Okay. So everybody has their tax strategies. Some of these again, they may not be very pertinent right now. Although, for some of you who already own properties, they will certainly be pertinent. The very first one is one of the ones that is not the most glamorous one of all, but it has to do with passive loss limitations. What I mean by that is, there will be years, not all years, but some years where you are actually going to show a paper loss.
You are going to wonder why you would show a loss when I have an income producing property. One of the realities, one of the biggest benefits of running real estate is, you get to take the deduction called depreciation. Uncle Sam lets you depreciate, or take a deduction based on the depreciation of your property, which is about three and a half percent of your purchase price over 27 or 29 years.
Any case, what happens here is up to a certain degree; you can claim losses up to $25,000 as long as your adjusted gross income is not over $150,000. Let me repeat that. If your adjusted gross income is below $150,000 you can claim up to $25,000 in losses on your tax return, which means you reduce your income by $25,000. That may be totally because of the depreciation. There were a lot of years where I was able to structure my tax return where I basically showed a net of zero.
You want to try to do that. I will show you some other strategies on how to do that. Legally, ethically, every way. Some of you know me better than others. I don’t take chances. I don’t take risks unless it is a very educated, informed risk when it comes to investing. When it comes to taxes, I am actually very conservative. I have taken advantage of this tax deal here in the early years. When you are first building your portfolio, you may shell out more money than you will later years.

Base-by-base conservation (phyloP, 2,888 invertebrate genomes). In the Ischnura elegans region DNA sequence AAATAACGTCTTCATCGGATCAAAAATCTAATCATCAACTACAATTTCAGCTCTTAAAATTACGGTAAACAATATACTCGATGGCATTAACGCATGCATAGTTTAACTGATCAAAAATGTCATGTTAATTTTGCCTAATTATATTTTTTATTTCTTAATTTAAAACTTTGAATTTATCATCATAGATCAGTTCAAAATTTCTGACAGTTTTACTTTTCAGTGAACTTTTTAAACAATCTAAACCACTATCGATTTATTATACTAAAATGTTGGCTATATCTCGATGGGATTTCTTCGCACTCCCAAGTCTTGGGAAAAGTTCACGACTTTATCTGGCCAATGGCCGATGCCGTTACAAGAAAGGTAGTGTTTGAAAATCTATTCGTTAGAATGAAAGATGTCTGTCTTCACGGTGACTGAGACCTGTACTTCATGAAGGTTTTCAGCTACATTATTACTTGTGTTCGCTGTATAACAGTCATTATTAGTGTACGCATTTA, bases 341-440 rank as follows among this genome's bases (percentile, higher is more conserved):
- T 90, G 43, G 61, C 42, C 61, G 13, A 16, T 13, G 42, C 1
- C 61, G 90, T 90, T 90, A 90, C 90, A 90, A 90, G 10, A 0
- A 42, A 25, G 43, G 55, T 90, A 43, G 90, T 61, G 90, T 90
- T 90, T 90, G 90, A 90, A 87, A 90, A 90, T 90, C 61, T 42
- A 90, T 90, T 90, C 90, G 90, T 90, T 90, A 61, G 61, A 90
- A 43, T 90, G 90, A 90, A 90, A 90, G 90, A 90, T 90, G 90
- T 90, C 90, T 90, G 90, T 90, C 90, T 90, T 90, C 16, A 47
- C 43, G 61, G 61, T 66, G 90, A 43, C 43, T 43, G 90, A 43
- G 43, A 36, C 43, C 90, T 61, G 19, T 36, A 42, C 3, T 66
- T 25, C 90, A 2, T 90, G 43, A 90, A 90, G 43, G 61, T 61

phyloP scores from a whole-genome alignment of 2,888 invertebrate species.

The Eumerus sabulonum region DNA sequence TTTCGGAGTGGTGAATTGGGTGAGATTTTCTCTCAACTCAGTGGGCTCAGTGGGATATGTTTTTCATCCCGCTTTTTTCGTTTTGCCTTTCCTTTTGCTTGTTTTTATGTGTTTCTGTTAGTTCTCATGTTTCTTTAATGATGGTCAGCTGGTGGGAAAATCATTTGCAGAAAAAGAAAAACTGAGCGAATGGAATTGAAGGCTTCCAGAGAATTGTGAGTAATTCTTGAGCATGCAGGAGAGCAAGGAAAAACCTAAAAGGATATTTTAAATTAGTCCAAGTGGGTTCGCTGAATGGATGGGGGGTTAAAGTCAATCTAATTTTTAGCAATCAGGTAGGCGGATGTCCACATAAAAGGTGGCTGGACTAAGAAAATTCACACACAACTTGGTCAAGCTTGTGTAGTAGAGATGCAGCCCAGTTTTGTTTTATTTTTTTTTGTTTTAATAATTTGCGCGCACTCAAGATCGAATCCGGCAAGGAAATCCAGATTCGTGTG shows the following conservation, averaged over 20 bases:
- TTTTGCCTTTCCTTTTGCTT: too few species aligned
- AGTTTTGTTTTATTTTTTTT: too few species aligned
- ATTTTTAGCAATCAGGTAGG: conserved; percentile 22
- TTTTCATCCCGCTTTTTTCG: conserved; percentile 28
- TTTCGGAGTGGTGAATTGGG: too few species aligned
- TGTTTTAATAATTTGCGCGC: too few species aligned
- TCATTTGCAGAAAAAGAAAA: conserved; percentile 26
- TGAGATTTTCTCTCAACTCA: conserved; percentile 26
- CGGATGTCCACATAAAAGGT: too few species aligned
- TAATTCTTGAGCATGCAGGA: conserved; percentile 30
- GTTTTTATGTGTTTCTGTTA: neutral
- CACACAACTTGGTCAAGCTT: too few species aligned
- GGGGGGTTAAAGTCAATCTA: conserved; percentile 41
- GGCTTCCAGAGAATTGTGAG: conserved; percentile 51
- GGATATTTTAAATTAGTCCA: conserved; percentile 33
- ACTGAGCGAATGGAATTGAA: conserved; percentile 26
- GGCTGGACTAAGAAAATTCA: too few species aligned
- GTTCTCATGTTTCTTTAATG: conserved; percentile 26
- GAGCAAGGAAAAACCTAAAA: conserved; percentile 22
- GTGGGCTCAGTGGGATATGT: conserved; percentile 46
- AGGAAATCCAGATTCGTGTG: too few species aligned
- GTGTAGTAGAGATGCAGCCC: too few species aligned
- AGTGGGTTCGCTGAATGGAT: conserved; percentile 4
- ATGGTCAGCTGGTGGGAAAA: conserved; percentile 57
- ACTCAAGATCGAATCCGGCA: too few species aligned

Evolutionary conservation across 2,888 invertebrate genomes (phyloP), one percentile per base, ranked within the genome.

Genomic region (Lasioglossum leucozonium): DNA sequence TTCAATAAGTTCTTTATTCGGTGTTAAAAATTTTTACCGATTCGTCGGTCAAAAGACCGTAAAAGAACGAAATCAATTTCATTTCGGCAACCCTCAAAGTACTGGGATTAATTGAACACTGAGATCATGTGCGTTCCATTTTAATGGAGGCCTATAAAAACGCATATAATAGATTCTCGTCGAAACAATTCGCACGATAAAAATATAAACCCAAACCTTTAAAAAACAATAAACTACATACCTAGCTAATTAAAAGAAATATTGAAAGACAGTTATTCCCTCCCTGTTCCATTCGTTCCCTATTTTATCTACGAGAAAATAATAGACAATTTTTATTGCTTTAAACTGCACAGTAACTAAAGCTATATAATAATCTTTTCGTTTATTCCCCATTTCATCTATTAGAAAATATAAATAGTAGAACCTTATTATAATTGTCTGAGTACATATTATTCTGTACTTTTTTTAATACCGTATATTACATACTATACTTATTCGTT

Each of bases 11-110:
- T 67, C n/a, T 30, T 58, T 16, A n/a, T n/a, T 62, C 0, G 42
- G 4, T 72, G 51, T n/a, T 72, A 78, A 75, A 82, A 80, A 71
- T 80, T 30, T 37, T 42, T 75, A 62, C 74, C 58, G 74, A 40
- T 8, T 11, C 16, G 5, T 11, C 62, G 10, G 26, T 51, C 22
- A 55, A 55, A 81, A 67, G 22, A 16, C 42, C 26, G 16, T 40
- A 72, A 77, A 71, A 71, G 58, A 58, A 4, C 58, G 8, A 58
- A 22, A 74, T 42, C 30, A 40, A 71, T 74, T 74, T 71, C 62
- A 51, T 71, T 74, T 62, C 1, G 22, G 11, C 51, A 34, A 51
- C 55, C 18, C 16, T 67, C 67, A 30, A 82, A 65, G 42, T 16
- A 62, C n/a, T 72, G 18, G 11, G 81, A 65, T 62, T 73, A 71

You may buy properties. You are putting more money into to improve the quality of the property so you improve the quality of your tenants. You improve the quality of your rents. With that strategy then, what happens then if you earn over $150,000 you may not be allowed to take any of that. Another really positive benefit here is let’s say you had more than $25,000 in passive losses. You can actually defer the amount over $25,000 to some subsequent years.
Let’s say you do a lot of renovations this year, and I am going to explain this in a minute here, but instead of you capitalizing them, you expense them. You exceed $25,000, let’s say it’s $37,000. You can roll over $12,000 of losses into your next year’s return. You can do that for a number of years. That is a huge benefit. If you can imagine now, the tax savings of that. Say you are in a 15% bracket that means, what would that be? Three thousand? About $3750, you will realize in your pocket, actual money in your pocket by taking this tax advantage here. Everybody okay so far?
Okay. Let’s see here. Terry, up on the top of your screen Terry if you click on, it looks like a blue, it has six pods on it. It is just a blue symbol. It has six little circles grouped together. Click on that. That should show you the screen. If you can let me know when you have done that I would appreciate it. By the way, just in case you are going to get the replay.
You should be able to do that. Now, the next one says Auto-proofing techniques to worry free and cost IRS intervention. Here is the number one technique. This doesn’t have to do with real estate, although you will find yourself just like me over the years, building additional businesses based on your real estate investments. One of the things you can do is, with your businesses you can determine, what is your calendar year? What is your actual fiscal year?
More importantly, on your personal return you can file an extension to file your tax return late. If owe taxes you have to pay them when they are due. If you owe taxes, and you calculated that, you have to pay them by April 15th. You can determine to delay the filing of your return all the way until October 15th. I’ve done it a number of years. The reason that’s important is, the bigger you get, the more properties you have.